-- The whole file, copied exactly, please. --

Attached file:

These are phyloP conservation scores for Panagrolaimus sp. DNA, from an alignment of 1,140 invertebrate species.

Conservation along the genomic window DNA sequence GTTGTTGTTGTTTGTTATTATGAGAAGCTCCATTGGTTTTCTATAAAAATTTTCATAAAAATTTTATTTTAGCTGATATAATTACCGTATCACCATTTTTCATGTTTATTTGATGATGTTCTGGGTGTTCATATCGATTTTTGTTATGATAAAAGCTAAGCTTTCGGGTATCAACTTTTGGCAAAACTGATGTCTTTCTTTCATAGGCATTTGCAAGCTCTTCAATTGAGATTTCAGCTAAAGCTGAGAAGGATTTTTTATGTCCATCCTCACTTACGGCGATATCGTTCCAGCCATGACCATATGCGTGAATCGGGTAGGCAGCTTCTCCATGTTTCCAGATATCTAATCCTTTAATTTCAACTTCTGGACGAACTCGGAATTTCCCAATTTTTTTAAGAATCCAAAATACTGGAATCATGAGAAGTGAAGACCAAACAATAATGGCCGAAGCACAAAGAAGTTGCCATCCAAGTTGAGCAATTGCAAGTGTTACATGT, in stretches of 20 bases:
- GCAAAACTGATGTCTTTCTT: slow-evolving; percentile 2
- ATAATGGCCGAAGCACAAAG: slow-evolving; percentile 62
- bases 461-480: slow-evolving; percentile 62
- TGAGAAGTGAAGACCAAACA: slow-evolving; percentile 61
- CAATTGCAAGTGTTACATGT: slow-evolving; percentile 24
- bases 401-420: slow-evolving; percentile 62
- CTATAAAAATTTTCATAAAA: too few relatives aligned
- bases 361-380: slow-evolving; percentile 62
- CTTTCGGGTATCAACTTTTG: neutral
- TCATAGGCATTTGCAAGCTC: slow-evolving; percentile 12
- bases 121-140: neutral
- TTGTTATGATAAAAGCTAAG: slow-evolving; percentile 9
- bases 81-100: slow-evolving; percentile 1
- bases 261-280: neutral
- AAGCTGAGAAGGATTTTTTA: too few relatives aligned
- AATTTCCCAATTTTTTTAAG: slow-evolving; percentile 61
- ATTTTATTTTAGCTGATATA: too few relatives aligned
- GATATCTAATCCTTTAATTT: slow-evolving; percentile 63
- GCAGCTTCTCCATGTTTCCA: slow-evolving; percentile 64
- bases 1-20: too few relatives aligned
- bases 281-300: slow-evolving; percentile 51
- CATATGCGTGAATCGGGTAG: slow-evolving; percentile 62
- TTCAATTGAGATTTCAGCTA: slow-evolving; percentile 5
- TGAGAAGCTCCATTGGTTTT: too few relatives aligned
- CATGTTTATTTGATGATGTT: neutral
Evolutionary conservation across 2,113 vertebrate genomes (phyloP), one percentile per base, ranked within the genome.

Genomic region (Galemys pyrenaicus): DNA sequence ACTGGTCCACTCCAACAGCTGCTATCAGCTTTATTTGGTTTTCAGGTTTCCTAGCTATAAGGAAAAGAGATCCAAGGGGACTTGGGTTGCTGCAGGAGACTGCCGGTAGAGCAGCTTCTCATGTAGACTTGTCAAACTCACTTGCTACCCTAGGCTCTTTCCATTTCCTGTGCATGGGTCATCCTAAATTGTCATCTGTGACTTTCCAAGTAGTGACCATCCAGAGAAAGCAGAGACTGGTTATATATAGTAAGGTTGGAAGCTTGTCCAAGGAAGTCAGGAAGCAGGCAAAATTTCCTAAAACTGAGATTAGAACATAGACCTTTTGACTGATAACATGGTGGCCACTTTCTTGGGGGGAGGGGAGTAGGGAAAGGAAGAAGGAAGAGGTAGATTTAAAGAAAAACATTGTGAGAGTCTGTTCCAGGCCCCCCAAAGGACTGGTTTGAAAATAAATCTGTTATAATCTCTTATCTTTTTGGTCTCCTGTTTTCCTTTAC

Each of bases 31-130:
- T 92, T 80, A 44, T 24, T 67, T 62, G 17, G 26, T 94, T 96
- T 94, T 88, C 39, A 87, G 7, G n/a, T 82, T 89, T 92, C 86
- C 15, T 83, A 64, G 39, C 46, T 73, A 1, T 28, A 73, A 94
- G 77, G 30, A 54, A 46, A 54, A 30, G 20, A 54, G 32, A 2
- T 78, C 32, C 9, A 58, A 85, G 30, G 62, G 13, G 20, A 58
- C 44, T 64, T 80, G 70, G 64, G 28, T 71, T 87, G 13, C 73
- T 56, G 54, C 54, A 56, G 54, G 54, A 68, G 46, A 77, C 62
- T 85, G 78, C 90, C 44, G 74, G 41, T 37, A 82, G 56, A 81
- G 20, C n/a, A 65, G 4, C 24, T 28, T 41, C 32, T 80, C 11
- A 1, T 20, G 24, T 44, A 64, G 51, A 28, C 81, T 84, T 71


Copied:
These are phyloP conservation scores for Panagrolaimus sp. DNA, from an alignment of 1,140 invertebrate species.

Conservation along the genomic window DNA sequence GTTGTTGTTGTTTGTTATTATGAGAAGCTCCATTGGTTTTCTATAAAAATTTTCATAAAAATTTTATTTTAGCTGATATAATTACCGTATCACCATTTTTCATGTTTATTTGATGATGTTCTGGGTGTTCATATCGATTTTTGTTATGATAAAAGCTAAGCTTTCGGGTATCAACTTTTGGCAAAACTGATGTCTTTCTTTCATAGGCATTTGCAAGCTCTTCAATTGAGATTTCAGCTAAAGCTGAGAAGGATTTTTTATGTCCATCCTCACTTACGGCGATATCGTTCCAGCCATGACCATATGCGTGAATCGGGTAGGCAGCTTCTCCATGTTTCCAGATATCTAATCCTTTAATTTCAACTTCTGGACGAACTCGGAATTTCCCAATTTTTTTAAGAATCCAAAATACTGGAATCATGAGAAGTGAAGACCAAACAATAATGGCCGAAGCACAAAGAAGTTGCCATCCAAGTTGAGCAATTGCAAGTGTTACATGT, in stretches of 20 bases:
- GCAAAACTGATGTCTTTCTT: slow-evolving; percentile 2
- ATAATGGCCGAAGCACAAAG: slow-evolving; percentile 62
- bases 461-480: slow-evolving; percentile 62
- TGAGAAGTGAAGACCAAACA: slow-evolving; percentile 61
- CAATTGCAAGTGTTACATGT: slow-evolving; percentile 24
- bases 401-420: slow-evolving; percentile 62
- CTATAAAAATTTTCATAAAA: too few relatives aligned
- bases 361-380: slow-evolving; percentile 62
- CTTTCGGGTATCAACTTTTG: neutral
- TCATAGGCATTTGCAAGCTC: slow-evolving; percentile 12
- bases 121-140: neutral
- TTGTTATGATAAAAGCTAAG: slow-evolving; percentile 9
- bases 81-100: slow-evolving; percentile 1
- bases 261-280: neutral
- AAGCTGAGAAGGATTTTTTA: too few relatives aligned
- AATTTCCCAATTTTTTTAAG: slow-evolving; percentile 61
- ATTTTATTTTAGCTGATATA: too few relatives aligned
- GATATCTAATCCTTTAATTT: slow-evolving; percentile 63
- GCAGCTTCTCCATGTTTCCA: slow-evolving; percentile 64
- bases 1-20: too few relatives aligned
- bases 281-300: slow-evolving; percentile 51
- CATATGCGTGAATCGGGTAG: slow-evolving; percentile 62
- TTCAATTGAGATTTCAGCTA: slow-evolving; percentile 5
- TGAGAAGCTCCATTGGTTTT: too few relatives aligned
- CATGTTTATTTGATGATGTT: neutral
Evolutionary conservation across 2,113 vertebrate genomes (phyloP), one percentile per base, ranked within the genome.

Genomic region (Galemys pyrenaicus): DNA sequence ACTGGTCCACTCCAACAGCTGCTATCAGCTTTATTTGGTTTTCAGGTTTCCTAGCTATAAGGAAAAGAGATCCAAGGGGACTTGGGTTGCTGCAGGAGACTGCCGGTAGAGCAGCTTCTCATGTAGACTTGTCAAACTCACTTGCTACCCTAGGCTCTTTCCATTTCCTGTGCATGGGTCATCCTAAATTGTCATCTGTGACTTTCCAAGTAGTGACCATCCAGAGAAAGCAGAGACTGGTTATATATAGTAAGGTTGGAAGCTTGTCCAAGGAAGTCAGGAAGCAGGCAAAATTTCCTAAAACTGAGATTAGAACATAGACCTTTTGACTGATAACATGGTGGCCACTTTCTTGGGGGGAGGGGAGTAGGGAAAGGAAGAAGGAAGAGGTAGATTTAAAGAAAAACATTGTGAGAGTCTGTTCCAGGCCCCCCAAAGGACTGGTTTGAAAATAAATCTGTTATAATCTCTTATCTTTTTGGTCTCCTGTTTTCCTTTAC

Each of bases 31-130:
- T 92, T 80, A 44, T 24, T 67, T 62, G 17, G 26, T 94, T 96
- T 94, T 88, C 39, A 87, G 7, G n/a, T 82, T 89, T 92, C 86
- C 15, T 83, A 64, G 39, C 46, T 73, A 1, T 28, A 73, A 94
- G 77, G 30, A 54, A 46, A 54, A 30, G 20, A 54, G 32, A 2
- T 78, C 32, C 9, A 58, A 85, G 30, G 62, G 13, G 20, A 58
- C 44, T 64, T 80, G 70, G 64, G 28, T 71, T 87, G 13, C 73
- T 56, G 54, C 54, A 56, G 54, G 54, A 68, G 46, A 77, C 62
- T 85, G 78, C 90, C 44, G 74, G 41, T 37, A 82, G 56, A 81
- G 20, C n/a, A 65, G 4, C 24, T 28, T 41, C 32, T 80, C 11
- A 1, T 20, G 24, T 44, A 64, G 51, A 28, C 81, T 84, T 71